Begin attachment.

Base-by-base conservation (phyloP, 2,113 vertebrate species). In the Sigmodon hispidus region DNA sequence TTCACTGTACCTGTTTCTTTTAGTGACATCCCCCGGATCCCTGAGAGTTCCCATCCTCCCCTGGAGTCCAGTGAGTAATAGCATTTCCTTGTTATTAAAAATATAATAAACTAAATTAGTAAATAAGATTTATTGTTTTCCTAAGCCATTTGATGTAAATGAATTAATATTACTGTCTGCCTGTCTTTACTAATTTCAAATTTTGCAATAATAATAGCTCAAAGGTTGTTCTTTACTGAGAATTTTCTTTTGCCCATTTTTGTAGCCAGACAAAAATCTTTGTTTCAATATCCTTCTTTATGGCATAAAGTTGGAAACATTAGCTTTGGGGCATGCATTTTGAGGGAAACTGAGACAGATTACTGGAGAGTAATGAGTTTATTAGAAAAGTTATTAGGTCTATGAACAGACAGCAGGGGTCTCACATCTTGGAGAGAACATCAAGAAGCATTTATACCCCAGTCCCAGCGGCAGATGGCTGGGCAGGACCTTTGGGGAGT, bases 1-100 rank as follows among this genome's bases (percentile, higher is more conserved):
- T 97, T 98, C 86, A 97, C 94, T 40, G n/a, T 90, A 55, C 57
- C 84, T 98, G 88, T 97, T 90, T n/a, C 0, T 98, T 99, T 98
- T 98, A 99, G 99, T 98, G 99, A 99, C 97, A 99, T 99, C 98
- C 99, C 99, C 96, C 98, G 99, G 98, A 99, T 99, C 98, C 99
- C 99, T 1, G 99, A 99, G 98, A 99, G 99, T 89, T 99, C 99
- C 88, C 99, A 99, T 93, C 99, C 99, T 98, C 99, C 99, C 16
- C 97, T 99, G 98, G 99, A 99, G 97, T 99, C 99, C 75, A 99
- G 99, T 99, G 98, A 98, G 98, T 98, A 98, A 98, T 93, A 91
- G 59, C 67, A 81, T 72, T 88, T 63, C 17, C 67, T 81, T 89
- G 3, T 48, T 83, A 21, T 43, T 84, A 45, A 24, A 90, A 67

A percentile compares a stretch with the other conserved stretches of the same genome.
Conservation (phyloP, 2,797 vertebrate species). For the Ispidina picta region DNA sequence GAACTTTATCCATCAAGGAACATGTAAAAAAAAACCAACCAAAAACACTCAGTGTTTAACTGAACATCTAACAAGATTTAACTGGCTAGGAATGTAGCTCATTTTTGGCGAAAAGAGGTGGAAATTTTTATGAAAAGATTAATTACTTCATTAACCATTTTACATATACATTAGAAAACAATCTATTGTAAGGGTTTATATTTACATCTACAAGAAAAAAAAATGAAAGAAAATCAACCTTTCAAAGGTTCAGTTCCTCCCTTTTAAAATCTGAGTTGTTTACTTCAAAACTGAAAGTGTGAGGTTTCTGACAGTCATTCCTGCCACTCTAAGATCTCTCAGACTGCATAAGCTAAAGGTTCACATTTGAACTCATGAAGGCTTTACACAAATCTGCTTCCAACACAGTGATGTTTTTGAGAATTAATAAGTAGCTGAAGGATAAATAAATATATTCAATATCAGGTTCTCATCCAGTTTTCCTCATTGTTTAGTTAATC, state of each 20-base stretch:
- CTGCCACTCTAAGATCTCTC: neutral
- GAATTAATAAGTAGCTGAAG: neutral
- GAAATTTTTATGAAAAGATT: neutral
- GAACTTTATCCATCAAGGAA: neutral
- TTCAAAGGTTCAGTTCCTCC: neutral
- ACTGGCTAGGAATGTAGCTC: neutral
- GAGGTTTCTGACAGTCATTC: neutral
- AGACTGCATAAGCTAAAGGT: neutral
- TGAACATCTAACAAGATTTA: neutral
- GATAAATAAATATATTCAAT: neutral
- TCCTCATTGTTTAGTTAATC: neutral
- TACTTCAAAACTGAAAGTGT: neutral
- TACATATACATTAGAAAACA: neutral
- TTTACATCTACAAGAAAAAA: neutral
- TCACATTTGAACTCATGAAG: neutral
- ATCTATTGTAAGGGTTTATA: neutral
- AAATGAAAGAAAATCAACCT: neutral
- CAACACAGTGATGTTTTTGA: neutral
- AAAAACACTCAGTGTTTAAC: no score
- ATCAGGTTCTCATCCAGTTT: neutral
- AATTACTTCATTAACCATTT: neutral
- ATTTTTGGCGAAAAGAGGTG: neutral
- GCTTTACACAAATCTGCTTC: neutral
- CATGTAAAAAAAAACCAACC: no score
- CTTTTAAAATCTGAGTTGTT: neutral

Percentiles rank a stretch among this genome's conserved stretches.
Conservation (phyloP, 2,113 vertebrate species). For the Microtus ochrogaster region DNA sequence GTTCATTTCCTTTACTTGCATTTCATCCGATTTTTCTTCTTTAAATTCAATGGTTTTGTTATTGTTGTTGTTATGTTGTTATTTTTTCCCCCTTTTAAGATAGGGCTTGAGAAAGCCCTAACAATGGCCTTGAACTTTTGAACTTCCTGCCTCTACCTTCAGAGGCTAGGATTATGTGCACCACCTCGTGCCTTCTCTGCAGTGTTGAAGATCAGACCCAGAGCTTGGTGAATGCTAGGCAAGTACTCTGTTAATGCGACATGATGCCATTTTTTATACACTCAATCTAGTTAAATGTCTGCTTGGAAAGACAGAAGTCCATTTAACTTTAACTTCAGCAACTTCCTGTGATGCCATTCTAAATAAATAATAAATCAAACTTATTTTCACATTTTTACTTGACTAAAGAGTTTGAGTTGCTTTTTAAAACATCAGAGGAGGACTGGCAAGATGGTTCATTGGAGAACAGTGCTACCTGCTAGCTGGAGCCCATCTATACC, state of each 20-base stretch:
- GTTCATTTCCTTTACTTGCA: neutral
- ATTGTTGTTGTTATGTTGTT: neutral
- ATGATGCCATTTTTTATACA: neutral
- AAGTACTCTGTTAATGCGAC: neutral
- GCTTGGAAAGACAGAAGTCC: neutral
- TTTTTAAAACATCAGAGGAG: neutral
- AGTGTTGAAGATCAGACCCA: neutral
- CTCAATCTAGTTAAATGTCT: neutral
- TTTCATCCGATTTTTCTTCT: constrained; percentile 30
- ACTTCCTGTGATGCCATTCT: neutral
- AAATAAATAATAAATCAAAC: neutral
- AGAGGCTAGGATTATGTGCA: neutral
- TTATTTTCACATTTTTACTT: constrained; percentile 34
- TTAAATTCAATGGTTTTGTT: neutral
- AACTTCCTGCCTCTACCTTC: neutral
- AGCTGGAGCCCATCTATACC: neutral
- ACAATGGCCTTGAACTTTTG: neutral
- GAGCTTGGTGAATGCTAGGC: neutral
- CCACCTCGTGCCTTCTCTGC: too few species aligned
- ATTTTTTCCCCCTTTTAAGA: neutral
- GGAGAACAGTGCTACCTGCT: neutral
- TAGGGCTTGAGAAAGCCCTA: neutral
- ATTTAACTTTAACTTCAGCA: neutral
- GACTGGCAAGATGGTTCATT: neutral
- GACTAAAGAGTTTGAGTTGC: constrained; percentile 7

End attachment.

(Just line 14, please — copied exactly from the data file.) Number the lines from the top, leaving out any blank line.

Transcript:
- CTGCCACTCTAAGATCTCTC: neutral